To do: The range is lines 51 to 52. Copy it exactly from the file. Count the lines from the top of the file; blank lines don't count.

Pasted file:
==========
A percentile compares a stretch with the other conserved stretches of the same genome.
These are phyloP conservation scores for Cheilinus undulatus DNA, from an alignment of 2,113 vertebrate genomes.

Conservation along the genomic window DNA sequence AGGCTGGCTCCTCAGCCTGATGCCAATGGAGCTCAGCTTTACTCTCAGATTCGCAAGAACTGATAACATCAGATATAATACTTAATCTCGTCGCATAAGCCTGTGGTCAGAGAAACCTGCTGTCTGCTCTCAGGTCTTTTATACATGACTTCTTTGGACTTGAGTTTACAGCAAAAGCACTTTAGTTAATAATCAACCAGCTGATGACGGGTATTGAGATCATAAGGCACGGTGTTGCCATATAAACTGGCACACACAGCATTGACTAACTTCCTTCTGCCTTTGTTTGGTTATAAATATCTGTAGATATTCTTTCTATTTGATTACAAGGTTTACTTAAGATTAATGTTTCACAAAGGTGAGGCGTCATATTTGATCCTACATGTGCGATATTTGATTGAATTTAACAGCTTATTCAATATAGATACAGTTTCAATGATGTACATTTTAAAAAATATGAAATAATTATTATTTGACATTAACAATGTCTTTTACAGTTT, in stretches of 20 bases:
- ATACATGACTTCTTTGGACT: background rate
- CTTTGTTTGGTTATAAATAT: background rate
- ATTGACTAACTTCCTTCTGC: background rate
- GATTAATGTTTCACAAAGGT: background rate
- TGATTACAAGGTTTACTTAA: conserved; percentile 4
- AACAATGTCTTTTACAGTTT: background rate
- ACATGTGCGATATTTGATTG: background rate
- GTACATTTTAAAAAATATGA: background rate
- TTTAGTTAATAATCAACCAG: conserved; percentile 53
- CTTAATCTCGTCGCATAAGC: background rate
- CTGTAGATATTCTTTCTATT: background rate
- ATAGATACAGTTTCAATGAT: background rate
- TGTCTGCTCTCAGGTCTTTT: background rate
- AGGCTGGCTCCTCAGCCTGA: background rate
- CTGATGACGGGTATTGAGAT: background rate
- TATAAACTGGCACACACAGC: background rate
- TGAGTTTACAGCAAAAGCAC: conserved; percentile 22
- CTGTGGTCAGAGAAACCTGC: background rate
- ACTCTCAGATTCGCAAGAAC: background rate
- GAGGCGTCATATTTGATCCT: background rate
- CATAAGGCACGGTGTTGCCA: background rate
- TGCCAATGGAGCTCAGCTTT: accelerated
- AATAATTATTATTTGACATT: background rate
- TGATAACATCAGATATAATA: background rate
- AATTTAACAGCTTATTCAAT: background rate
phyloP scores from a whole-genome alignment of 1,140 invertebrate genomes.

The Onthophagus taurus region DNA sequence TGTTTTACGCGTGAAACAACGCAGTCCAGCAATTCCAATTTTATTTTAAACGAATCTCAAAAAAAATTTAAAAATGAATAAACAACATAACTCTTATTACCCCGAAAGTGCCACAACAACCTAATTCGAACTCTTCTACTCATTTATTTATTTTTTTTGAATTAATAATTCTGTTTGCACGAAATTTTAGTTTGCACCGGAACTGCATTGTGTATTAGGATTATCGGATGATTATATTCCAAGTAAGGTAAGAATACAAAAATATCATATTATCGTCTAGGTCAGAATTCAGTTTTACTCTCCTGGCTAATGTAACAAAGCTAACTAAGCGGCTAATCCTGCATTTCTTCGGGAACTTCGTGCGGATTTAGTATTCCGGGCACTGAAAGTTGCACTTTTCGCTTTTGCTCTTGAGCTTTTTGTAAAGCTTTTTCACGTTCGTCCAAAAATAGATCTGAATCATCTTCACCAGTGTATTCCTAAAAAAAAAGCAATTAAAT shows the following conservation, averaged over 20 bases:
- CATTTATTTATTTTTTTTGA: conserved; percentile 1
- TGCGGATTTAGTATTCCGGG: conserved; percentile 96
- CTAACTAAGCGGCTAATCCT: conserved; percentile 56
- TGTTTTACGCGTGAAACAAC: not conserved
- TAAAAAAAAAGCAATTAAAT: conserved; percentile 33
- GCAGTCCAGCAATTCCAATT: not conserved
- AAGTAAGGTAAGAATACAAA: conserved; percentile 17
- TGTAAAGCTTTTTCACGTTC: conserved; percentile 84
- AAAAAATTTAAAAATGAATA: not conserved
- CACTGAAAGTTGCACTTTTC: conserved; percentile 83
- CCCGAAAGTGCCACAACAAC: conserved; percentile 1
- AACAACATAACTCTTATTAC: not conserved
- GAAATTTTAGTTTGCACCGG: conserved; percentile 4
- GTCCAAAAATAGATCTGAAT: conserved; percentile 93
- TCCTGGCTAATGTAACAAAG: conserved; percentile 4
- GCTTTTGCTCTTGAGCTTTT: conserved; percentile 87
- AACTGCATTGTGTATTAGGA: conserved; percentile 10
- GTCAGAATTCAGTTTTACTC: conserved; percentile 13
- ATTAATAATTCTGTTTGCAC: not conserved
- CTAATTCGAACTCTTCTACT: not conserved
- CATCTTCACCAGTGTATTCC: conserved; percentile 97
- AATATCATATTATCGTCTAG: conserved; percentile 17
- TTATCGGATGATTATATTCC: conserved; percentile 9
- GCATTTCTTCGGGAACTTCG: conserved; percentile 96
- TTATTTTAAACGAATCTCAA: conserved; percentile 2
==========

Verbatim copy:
- CATCTTCACCAGTGTATTCC: conserved; percentile 97
- AATATCATATTATCGTCTAG: conserved; percentile 17